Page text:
Organizational conflicts affecting technology commercialization from nonprofit laboratories

Publication Date01 Dec 1995
AuthorCharles R. Duke
Although marketing approaches should start ideally with the consumer’s
needs, laboratories in universities and government agencies have many on-
the-shelf innovations which have not yet found an appropriate application.
Nonprofit laboratories include all the centers of science, engineering, and
innovation that are not associated with commercial companies. These
include most research universities, federal facilities which develop new
technology, state agencies (e.g. agricultural experiment stations, marine
biology, as well as any other nonprofit group). Since the governing
organization (e.g. university or a federal agency such as the Department of
Defense, or a state agency) most often owns the rights to funded research at
its facility, companies which want to use the new innovation for
commercial purposes must obtain the rights for the use (as well as help in
product development) from the laboratory management.
Gaining access to this available technology is often difficult, given the
rules, regulations, and other problems that stand in the way of
commercialization (Spivey et al., 1994). These barriers can be frustrating
for not only the inventor and a potential partner, but also for the person
given responsibility for commercializing the intellectual property. Some of
these barriers and difficulties stem from conflicting goals which affect how
insiders market an institution’s technology and how outsiders approach an
institution to gain technology (Russo and Herrenkohl, 1990). By
recognizing the conflict areas, those involved with product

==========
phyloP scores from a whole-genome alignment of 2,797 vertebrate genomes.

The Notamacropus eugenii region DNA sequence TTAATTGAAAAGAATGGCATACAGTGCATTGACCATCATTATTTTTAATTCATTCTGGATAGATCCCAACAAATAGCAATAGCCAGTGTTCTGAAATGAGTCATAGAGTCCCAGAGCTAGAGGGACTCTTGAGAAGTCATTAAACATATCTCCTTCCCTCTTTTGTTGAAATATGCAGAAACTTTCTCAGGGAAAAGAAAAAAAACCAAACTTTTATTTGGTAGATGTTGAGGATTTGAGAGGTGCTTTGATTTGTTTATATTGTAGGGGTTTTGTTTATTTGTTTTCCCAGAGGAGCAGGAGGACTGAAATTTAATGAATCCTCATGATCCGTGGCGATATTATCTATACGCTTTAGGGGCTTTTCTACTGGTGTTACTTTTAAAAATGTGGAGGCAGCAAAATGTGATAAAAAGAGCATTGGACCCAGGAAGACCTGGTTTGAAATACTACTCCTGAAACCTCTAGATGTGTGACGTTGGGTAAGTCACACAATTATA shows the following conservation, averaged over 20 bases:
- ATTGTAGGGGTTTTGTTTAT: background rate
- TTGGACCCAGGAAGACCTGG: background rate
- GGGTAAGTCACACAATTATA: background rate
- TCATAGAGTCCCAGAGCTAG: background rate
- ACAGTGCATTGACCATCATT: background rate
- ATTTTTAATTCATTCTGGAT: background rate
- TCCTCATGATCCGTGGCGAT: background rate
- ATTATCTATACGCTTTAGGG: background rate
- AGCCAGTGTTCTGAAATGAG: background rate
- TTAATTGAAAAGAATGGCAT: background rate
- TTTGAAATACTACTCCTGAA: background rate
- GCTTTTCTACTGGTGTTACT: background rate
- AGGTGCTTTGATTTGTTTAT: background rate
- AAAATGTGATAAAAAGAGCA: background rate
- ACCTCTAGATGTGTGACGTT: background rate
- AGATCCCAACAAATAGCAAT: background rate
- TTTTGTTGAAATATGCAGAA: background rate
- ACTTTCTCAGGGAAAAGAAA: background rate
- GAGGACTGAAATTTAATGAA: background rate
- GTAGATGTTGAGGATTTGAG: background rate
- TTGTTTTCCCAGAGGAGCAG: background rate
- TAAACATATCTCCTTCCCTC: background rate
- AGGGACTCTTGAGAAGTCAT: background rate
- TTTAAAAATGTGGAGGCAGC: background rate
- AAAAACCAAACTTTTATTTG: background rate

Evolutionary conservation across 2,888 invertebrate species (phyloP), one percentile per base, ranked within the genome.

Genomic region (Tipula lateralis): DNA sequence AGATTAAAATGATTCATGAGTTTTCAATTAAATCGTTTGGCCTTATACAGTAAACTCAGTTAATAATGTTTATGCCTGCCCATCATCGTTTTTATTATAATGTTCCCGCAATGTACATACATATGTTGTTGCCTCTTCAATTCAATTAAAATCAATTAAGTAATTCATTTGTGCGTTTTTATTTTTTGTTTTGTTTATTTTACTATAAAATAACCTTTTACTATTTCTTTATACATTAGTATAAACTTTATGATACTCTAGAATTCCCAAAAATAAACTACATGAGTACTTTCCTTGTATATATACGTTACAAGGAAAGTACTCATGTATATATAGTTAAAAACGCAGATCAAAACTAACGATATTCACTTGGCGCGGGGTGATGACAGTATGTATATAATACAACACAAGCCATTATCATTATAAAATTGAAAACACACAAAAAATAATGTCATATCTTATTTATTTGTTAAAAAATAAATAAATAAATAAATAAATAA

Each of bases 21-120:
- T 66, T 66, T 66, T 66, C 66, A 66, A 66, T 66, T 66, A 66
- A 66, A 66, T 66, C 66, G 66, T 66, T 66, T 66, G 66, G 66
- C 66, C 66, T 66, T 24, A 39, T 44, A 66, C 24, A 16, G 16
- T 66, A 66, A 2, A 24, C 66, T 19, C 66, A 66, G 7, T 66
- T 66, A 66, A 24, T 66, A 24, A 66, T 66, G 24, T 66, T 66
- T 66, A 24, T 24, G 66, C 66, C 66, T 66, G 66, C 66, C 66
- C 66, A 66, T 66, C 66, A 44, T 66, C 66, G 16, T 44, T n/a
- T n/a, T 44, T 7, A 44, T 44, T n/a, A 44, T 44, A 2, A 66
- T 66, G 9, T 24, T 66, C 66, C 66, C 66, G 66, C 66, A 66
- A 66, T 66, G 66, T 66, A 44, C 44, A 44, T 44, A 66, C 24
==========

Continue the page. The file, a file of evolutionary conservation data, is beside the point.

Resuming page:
commercialization can better understand the interest of the inventor and
his/her managers in various projects and better plan their approaches to
selling the organization on the benefits of going through the effort to
commercialize technology. A brief discussion of these major issues will
illustrate the biases present in management attitudes and interest.
This article discusses basic concepts of conflict in organizations, relates
these issues to the amount of management and innovator interest in product
commercialization, and then suggests issues (or circumstances) which
should be considered in developing market approaches for technology
generated in university or federal laboratories.
Natural conflicts in organizations
Conflict will always exist in organizations. Sometimes this is a healthy sign
of constructive change. At other times, conflict can reduce the ability of an
organization to complete a task (Quinn, 1988). In product
commercialization, most situations would benefit from conflict reduction.
However, the interest or involvement of the manager and the innovator may
be influenced heavily by the perceived conflict existing from many
potential sources. Some of those sources include the following:
Organizational conflicts
affecting technology
commercialization from
nonprofit laboratories
Charles R. Duke
Many innovations remain
on the shelf
Barriers to

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